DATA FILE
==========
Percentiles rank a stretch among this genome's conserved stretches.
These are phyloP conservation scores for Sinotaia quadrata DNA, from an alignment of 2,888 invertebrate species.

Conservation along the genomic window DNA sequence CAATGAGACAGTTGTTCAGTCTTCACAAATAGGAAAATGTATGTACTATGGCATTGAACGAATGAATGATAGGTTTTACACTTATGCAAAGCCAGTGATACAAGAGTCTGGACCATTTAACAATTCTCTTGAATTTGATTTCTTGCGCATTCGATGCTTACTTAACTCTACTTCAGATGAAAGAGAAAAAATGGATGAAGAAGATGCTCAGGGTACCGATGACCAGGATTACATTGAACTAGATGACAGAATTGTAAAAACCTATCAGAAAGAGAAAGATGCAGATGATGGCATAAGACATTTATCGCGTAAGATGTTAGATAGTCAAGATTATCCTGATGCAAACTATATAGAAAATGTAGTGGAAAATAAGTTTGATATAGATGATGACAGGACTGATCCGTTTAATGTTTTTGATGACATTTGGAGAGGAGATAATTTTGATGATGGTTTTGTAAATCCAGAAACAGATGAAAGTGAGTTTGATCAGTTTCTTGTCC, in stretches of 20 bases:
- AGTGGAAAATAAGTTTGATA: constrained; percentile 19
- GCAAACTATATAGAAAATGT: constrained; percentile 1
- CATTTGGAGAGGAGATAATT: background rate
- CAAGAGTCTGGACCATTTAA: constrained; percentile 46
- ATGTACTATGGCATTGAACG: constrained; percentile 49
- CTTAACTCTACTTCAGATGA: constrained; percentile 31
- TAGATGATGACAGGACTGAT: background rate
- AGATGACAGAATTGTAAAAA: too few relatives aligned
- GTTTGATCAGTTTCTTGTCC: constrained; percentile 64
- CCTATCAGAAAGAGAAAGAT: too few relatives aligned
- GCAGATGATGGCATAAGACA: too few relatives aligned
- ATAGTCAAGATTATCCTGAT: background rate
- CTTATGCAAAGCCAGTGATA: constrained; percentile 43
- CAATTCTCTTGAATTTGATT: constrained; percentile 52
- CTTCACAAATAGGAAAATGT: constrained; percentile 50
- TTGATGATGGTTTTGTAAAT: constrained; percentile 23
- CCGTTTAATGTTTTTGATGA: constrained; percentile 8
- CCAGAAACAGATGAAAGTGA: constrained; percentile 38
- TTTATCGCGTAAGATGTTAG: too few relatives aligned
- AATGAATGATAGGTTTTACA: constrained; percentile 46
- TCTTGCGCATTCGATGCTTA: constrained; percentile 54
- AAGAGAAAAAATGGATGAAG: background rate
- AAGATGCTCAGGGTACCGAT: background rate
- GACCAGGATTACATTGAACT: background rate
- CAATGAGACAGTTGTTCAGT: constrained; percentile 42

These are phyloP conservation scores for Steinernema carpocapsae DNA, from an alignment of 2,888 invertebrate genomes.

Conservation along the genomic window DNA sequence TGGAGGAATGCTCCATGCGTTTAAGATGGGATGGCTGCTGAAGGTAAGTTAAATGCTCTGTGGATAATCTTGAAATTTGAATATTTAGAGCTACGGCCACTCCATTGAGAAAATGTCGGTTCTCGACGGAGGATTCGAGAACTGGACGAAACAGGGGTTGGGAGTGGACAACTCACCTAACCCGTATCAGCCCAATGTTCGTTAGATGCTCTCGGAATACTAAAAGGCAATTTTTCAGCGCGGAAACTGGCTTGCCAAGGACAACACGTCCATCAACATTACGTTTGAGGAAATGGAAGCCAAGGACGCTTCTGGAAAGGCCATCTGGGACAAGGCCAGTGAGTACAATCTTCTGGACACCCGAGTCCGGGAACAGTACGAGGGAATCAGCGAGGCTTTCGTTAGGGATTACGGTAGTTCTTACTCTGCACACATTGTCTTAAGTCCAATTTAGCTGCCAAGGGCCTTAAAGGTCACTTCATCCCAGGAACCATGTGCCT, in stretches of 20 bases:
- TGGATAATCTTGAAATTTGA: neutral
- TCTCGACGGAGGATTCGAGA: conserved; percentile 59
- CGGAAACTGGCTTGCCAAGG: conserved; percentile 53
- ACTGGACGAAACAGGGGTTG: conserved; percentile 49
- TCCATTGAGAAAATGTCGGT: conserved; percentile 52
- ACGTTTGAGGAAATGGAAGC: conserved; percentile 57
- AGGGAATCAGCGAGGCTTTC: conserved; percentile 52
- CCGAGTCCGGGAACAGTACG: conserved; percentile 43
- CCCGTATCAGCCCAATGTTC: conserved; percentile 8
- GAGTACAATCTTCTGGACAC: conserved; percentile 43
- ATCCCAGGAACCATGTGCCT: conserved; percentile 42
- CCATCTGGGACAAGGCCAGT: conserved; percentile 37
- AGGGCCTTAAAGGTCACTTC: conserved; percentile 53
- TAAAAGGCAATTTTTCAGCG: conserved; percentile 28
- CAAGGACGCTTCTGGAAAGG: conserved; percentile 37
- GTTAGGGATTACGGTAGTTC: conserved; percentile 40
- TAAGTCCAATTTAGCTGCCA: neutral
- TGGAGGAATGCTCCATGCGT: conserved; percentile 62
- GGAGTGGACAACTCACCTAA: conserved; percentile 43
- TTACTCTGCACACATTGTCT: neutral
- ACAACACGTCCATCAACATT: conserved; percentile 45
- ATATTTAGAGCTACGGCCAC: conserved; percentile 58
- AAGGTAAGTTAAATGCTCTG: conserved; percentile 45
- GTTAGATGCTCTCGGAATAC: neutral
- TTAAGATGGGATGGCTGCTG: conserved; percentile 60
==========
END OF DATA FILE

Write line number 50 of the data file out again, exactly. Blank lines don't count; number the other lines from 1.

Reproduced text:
- TTACTCTGCACACATTGTCT: neutral